The immediate past Deputy President of the Senate, Ike Ekweremadu, has countered the Independent National Electoral Commission (INEC) Commissioner in charge of Nasarawa, Kogi and Kwara states, Muhammed Haruna, who said the electoral body lacked power to de-register political parties without further constitution amendments.
In a statement by his media aide, Uche Anichukwu, in Abuja yesterday, Ekweremadu said that INEC had constitutional powers to deal with proliferation of political parties.
He said that the constitution amendments carried out by the Eighth National Assembly had substantially addressed the problem of proliferation of political parties in Nigeria.
Ekweremadu, who also chaired the Senate Committee on Constitution Review for 12 consecutive years, expressed surprise at the statement credited to the INEC commissioner, adding that the efforts to check the mushrooming of political parties started in the Sixth National Assembly in 2010 by the stoppage of subventions to political parties.
The former Deputy Senate President said all INEC needed to do was to look at the provisions of the Constitution of the Federal Republic of Nigeria, 1999 (Fourth Alteration, No. 9) Act published in Official Gazette No. 77 Vol. 105 to be well guided.
He said: “INEC has a germane point because the size of our political parties constitute logistical challenge to the election management body. More electorate now find it difficult to identify the logos of their preferred political parties.”
“The ballots and result sheets are getting too long and unwieldy and it also has cost and time implications on elections.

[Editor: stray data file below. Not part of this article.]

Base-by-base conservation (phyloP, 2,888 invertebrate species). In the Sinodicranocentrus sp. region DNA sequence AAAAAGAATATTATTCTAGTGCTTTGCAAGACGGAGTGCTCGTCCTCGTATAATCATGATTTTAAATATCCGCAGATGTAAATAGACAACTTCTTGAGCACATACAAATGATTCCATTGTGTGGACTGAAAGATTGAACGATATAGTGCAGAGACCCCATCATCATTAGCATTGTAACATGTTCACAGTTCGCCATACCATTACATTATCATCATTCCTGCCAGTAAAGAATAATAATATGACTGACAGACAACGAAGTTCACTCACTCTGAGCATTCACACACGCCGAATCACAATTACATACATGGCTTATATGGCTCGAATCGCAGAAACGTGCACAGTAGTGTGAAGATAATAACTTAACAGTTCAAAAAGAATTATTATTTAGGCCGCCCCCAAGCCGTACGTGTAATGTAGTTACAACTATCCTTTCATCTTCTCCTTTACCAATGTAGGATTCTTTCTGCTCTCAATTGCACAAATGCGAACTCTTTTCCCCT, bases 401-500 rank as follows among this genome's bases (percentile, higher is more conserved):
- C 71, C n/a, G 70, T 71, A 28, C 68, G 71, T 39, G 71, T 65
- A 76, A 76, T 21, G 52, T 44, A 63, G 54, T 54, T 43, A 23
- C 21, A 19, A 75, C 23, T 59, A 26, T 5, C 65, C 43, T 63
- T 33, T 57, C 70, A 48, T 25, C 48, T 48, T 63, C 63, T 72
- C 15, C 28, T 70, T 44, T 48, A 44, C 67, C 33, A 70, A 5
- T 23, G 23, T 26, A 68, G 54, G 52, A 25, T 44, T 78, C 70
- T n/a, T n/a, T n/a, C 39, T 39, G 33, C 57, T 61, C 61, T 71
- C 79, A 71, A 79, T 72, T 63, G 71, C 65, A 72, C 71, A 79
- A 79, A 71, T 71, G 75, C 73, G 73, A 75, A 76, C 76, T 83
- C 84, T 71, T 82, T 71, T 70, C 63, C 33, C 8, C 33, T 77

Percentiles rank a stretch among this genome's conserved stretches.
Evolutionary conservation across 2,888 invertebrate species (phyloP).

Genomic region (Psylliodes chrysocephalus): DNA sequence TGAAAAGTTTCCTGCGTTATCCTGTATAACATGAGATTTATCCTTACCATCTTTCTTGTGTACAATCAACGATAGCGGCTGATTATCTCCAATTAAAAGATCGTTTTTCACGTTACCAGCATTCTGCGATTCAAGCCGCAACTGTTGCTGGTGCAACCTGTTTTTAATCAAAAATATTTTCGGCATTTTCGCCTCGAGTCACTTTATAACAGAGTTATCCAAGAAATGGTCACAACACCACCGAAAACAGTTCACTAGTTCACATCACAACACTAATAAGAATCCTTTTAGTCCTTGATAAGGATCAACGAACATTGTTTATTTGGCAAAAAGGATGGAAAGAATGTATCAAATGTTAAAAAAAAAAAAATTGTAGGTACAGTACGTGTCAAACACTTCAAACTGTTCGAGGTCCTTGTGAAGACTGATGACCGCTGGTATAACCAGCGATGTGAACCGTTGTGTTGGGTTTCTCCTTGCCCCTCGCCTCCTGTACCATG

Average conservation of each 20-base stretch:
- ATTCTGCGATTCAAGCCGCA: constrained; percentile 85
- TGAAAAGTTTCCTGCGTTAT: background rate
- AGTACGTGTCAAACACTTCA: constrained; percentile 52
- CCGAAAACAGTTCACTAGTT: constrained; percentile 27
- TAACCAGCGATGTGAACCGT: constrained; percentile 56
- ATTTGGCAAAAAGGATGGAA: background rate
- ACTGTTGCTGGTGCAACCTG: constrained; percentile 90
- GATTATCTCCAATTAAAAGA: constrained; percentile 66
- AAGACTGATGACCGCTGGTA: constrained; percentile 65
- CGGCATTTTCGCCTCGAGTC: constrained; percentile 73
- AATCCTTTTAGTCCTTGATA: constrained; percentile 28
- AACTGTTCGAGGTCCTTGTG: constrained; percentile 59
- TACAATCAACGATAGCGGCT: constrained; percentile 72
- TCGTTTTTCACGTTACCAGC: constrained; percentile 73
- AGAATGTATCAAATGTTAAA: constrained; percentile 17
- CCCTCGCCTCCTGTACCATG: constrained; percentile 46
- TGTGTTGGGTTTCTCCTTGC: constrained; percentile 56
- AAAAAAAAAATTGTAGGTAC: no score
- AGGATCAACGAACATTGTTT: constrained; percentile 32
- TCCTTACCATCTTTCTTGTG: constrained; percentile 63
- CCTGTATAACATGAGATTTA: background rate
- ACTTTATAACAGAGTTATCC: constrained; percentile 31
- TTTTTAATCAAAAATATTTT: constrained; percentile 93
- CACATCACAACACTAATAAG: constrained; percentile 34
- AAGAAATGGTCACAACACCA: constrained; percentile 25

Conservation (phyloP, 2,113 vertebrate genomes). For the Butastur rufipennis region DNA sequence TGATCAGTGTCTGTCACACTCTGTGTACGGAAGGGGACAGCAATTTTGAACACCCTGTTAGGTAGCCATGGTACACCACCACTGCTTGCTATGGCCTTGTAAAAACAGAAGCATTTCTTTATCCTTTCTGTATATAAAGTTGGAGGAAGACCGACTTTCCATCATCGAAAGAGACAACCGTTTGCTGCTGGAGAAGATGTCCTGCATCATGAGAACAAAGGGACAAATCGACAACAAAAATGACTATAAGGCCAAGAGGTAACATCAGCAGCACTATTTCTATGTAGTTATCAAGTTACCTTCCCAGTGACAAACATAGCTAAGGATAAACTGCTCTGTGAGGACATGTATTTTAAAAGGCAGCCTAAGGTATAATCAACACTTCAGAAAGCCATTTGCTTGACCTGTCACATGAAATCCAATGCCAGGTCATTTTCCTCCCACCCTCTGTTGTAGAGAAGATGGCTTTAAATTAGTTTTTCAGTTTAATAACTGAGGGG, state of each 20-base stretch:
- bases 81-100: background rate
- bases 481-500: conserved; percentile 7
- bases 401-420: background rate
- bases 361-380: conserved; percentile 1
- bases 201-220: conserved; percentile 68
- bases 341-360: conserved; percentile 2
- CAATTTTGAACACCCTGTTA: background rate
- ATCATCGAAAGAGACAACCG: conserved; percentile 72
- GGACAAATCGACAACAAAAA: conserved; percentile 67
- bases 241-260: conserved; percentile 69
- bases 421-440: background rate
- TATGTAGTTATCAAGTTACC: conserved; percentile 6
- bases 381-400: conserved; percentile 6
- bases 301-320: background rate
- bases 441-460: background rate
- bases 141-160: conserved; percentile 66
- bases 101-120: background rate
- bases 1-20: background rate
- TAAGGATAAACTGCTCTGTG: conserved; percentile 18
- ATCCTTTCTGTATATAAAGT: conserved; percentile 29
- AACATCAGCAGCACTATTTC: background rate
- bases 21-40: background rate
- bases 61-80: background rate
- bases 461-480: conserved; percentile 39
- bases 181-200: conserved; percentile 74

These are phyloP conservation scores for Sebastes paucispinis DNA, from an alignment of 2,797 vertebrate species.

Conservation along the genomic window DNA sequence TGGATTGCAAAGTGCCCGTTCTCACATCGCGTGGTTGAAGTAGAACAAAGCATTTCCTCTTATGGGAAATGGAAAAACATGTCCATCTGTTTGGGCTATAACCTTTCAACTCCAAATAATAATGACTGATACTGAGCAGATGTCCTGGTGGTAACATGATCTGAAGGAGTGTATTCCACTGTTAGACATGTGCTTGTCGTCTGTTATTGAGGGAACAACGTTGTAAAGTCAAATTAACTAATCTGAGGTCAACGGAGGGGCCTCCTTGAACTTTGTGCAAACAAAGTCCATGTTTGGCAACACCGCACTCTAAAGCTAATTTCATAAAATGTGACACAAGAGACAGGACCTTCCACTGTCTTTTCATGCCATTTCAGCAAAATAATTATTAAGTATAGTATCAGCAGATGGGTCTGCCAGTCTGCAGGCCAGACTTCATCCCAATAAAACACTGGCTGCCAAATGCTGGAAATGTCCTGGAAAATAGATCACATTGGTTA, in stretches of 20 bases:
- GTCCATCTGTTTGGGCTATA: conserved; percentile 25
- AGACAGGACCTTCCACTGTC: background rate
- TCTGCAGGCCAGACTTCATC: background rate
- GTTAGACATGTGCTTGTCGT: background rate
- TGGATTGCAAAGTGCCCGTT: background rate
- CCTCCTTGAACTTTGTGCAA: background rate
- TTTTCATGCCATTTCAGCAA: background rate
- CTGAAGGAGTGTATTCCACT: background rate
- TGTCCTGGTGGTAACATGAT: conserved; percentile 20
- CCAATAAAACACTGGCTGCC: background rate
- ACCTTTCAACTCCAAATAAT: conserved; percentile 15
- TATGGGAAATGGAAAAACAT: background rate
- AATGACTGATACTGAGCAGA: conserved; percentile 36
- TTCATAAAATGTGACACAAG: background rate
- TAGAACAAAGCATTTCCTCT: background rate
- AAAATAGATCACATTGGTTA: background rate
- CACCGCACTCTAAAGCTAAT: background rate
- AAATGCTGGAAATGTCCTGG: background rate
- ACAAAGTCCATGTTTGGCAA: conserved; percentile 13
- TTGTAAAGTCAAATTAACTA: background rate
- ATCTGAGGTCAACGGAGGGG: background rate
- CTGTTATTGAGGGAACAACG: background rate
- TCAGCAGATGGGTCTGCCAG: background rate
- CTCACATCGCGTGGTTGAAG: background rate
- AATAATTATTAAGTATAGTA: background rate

“However, I believe INEC’s concern has already been substantially addressed by the 1999 Constitution as amended by the Eighth National Assembly and assented by President Muhammadu Buhari.
“We inserted Section 225a, which provides that the INEC shall have power to de-register political parties for breach of any of the requirements for registration and failure to win at least 25 per cent of votes cast in one state of the federation in a presidential election or 25 per cent of votes cast in at least one local council in a governorship election.
“It further empowers INEC to de-register any party that fails to win at least one ward in the chairmanship election or one seat in the National Assembly or state House of Assembly election or one seat in the councillorship election.
“What it means is that a political party may continue to exist. But once it appears on the ballot paper, it becomes compulsory for it to meet certain benchmarks to continue to exist.”